Types of Oats
Confused about all the different kinds of oats that are available?
This illustrated list will help you out.
Raw Oats, newly harvested
This is what oats look like before the kernels (groats) are separated from the hulls and stalks. Admittedly, you won't see them this way in stores, but we thought you'd like to see what they look like fresh from the fields.
A groat is another name for a grain kernel. Whole oat groats are the result of simply harvesting oats, cleaning them, and removing their inedible hulls. You can most often find these in health food stores. They take the longest to cook.
Steel Cut Oats
If you cut groats into two or three pieces with a sharp metal blade, you get steel cut oats. They cook quicker than oat groats, because water can more easily penetrate the smaller pieces. Steel cut oats are also sometimes called Irish oatmeal.
Instead of cutting oats with a steel blade, the Scots traditionally stone-grind them, creating broken bits of varying sizes, which some say results in a creamier porridge than steel-cutting.
Rolled Oats – regular (old fashioned)
Rolled oats (sometimes called old fashioned oats) are created when oat groats are steamed and then rolled into flakes. This process stabilizes the healthy oils in the oats, so they stay fresh longer, and helps the oats cook faster, by creating a greater surface area.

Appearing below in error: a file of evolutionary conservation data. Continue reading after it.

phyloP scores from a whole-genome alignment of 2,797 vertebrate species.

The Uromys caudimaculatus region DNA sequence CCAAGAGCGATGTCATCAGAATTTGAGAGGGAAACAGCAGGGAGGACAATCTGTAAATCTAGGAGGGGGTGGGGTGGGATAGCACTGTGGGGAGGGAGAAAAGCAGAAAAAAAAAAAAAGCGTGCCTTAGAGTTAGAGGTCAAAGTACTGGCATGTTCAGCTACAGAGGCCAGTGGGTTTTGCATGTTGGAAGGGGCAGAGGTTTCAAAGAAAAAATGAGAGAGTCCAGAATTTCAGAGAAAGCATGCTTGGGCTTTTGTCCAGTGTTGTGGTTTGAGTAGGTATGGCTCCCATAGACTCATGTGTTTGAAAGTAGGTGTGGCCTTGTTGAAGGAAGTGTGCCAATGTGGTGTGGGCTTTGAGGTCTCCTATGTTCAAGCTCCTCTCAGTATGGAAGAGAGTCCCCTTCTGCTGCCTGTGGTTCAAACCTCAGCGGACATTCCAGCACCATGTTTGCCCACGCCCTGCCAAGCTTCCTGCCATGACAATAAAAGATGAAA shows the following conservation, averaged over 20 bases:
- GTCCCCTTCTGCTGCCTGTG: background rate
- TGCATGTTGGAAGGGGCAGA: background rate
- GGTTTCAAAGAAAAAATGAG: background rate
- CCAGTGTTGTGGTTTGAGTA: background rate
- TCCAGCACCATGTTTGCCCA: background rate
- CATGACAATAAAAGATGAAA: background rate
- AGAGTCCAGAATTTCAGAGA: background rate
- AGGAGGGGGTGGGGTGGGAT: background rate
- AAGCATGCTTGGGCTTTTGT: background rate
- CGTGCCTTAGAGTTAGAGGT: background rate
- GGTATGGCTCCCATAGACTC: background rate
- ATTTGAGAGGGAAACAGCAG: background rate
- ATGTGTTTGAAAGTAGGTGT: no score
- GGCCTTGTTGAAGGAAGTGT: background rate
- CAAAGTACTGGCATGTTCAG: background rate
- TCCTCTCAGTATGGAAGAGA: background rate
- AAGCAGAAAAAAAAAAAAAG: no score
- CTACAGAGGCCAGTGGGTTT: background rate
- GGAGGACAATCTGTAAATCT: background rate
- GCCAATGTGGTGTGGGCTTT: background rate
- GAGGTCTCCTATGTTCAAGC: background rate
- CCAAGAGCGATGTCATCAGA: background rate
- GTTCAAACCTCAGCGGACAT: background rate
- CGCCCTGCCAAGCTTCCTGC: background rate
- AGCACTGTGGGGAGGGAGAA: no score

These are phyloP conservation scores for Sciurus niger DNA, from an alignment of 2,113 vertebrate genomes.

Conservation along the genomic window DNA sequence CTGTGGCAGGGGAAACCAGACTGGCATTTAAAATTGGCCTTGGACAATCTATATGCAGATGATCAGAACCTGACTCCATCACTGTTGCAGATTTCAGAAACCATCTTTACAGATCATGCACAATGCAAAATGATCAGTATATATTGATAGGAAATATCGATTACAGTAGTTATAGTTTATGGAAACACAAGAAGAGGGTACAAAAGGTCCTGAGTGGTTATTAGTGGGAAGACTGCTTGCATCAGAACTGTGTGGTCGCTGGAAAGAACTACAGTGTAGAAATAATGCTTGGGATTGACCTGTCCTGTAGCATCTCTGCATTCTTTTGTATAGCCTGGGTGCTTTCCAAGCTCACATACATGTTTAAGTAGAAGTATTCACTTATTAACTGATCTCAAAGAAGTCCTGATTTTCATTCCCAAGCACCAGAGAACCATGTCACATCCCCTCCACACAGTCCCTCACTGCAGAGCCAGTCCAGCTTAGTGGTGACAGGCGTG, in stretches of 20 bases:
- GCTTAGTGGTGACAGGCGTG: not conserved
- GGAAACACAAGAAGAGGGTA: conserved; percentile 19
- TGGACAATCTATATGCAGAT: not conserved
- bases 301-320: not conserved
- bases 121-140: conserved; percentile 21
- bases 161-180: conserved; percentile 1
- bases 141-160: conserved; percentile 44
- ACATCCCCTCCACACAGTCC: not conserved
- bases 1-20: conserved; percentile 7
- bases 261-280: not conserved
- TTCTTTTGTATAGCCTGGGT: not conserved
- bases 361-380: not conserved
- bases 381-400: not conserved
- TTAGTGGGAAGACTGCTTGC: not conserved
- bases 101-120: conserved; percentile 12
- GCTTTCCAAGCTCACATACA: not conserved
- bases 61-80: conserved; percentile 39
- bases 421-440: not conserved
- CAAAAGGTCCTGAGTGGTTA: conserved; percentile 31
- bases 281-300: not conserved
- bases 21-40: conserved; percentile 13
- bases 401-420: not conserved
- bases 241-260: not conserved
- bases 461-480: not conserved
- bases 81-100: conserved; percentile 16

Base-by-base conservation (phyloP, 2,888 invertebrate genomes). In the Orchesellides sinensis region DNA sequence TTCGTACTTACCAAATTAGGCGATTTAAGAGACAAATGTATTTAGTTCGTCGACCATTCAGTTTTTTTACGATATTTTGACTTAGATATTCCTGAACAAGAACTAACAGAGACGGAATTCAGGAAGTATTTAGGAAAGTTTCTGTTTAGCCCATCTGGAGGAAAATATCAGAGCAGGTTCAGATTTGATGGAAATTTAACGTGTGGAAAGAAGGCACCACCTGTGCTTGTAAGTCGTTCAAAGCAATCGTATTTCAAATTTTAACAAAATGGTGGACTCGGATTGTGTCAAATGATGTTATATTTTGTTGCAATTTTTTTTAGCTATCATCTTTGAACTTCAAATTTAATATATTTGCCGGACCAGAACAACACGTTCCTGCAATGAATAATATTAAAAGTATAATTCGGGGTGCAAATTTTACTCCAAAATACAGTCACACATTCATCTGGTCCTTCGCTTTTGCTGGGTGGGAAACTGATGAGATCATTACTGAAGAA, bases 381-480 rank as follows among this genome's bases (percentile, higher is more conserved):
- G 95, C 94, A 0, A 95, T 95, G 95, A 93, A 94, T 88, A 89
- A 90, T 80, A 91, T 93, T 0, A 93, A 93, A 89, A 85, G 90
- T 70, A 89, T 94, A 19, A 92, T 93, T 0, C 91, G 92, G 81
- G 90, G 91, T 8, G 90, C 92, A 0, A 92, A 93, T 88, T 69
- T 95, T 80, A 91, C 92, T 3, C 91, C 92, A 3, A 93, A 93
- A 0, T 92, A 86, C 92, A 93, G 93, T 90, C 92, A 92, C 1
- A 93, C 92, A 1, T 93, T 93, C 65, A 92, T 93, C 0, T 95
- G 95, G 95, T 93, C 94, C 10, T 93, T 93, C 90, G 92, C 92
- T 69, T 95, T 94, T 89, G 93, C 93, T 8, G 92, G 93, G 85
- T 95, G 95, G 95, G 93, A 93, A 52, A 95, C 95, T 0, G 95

Rolled Oats – quick or instant
If you roll the oat flakes thinner, and/or steam them longer, you create quick oats and ultimately instant oats. The nutrition stays the same (these are all whole grains) but the texture changes – a plus for some people and a drawback for others. The good thing about having so many choices is that everyone can get exactly the taste they like best!
Oat flour is a whole grain flour that can be used in baking, or for thickening soups and stews.
Photo credits: Grain Millers (Raw Oats, Oat Groats, Rolled Oats, Quick/Instant Oats, Oat Flour); Purcell Mountain Farms (Scottish Oats); Whole Grains Council (Steel Cut Oats).